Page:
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The Norfolk Churches Site: an occasional sideways glance at the churches of Norfolk

St Peter and St Paul, Knapton

Knapton

Knapton south porch Knapton

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    St Peter and St Paul, Knapton

Here we are again in the rolling landscape up near the north-east coast, and if this area can sometimes be a little bleak in winter, in summer it is a joy to behold. In any case St Peter and St Paul is nicely tucked away in its little village, sheltered in a fold of the hills that lie just inland. As usual around here, a 15th century rebuilding has left big windows and a building full of light. A refreshing difference is that the tower is offset, suggesting that the original church was to the north of the present one. The priest door in the chancel has its own little porch, a smaller version of the one at nearby Trunch. These are unusual. Presumably, someone local thought it was a good idea, which it is, and you can't help wondering why there aren't more of them.

Knapton's church has one extraordinary feature that strikes you as soon as you step inside and look up. This is the late medieval double-hammerbeam roof, one of the widest in England, crossing about 12 metres in a single span, a remarkable feat. There are echoes of another great East Anglian late medieval roof, at Woolpit in Suffolk. In the lower reaches, on the wall posts, angels flutter holding the symbols of saints and instruments of the passion, while almost appearing to stand on their backs are the figures of saints, prophets and kings set in niches in the wall posts themselves. Higher up, painted angels flutter, again carrying instruments of the passion, musical instruments and other symbols. As at Woolpit, the vast array of angels and other figures creates a sense of business, as though we are looking up into, I suppose, heaven itself. But these are no mere decoration. Rather, they were probably intended as a psalm of praise, a liturgical adjunct to the devotions of the Catholic faithful in the nave below. For this reason, they were frowned on by protestants and in many cases destroyed.

Knapton angels angel carrying three nails, now lost (15th Century) Knapton angels
angel carrying a ladder (15th Century) angel carrying a portative organ (15th Century) angel carrying a crown of thorns (15th Century)
angel carrying a fish (1930s) angel carrying a hammer and pincers (1930s) angel carrying a bird (1930s)

At Woolpit, the puritan iconoclast William Dowsing found no fault with the angel roof during his visit of January 1644, because it had already been stripped of 'superstitious imagery' by the Anglican reformers of a century earlier. So virtually all the angels there are Victorian. How about at Knapton? Well, I was interested to come across an 1882 report from William Morris's Society for the Protection of Ancient Buildings describing a visit to Knapton church. The SPAB was in the habit of dropping in on medieval churches which were undergoing restoration to make sure that the job was being done properly. At Knapton, the late Victorian restoration was at the hands of the great George Gilbert Scott. The Society journal records that a deputation from the Society having visited this church, about to be restored by Mr. G. G. Scott, reported that it was of great architectural value, possessing among other things a very fine old Perpendicular roof, rich with carving and painted decoration. A letter was addressed to Mr. Scott by the Committee, explaining their views as to what ought and ought not to be done, which Mr. Scott received in a very friendly spirit, expressing his agreement with the views of the Society in this instance.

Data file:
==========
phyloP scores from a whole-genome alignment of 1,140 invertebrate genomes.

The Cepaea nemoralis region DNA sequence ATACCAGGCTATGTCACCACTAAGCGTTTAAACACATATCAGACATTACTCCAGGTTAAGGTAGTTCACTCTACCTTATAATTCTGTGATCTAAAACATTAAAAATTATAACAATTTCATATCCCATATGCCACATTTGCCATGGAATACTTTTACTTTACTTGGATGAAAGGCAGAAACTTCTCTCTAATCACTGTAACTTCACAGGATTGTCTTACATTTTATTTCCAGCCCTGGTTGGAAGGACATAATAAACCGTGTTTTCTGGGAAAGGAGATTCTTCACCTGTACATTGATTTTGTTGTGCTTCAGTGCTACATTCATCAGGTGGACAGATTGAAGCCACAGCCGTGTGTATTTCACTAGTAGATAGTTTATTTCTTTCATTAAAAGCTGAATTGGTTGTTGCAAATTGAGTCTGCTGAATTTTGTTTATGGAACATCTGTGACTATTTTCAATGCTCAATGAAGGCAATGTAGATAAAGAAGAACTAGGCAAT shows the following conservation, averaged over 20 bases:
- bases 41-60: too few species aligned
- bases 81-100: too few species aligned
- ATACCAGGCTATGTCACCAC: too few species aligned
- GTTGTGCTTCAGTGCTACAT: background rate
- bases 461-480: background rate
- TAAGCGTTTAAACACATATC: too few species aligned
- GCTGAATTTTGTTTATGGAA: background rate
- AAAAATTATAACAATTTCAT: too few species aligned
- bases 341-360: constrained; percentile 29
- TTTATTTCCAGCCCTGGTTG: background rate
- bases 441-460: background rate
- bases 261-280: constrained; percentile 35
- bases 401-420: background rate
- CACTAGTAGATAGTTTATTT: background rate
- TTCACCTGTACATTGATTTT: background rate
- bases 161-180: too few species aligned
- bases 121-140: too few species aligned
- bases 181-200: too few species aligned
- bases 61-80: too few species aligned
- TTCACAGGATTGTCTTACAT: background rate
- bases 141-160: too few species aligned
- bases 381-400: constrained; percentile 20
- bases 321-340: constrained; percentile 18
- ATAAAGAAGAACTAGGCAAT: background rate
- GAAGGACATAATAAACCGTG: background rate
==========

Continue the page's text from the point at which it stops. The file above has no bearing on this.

Here at Knapton, many of the angels in the rafters do indeed appear to be medieval, but in any case the great restoration of the roof here was in the 1930s, and the larger angels on the wall posts date from this time, although the figures of saints, kings and prophets set in the posts above them do appear to be unrestored. Perhaps we may assume that the 1930s would have meant a restoration more focused on preserving details than that of half a century earlier, and this is why so much sense of the original is retained.

Below the great roof is one of the great Norfolk font covers, a beautiful white 18th century Palladian affair bearing the palindromic Greek sentence NIYON ANOMHMA MH MONAN OYIN - 'wash my sins not my face only'. A cover of this description was noted at Hingham in the 1840s, but did not survive the comprehensive Victorian restoration there. I wonder if this could be the same one?

There is a spectacular deep-cut ledger stone with a skull and winged egg timer for the appropriately named Richard Flight, and a single pre-Reformation brass inscription still asking for prayers for the soul of its owner. The heartily restored rood screen has curious little gates with fluted columns. All in all I must say that I like Knapton for being unusual and idiosyncratic just as much as I do for its wonderful roof.

Simon Knott, August 2019

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looking east font looking west
font and font cover NI?ON ANOMHMATA MH MONAN O?IN piscina, sedilia, credence, lectern
Here lyeth the body of Richard fflight skull and ferns formerly a manufacturer in Norwich
William Smyth, 1474

   

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The Norfolk Churches Site: an occasional sideways glance at the churches of Norfolk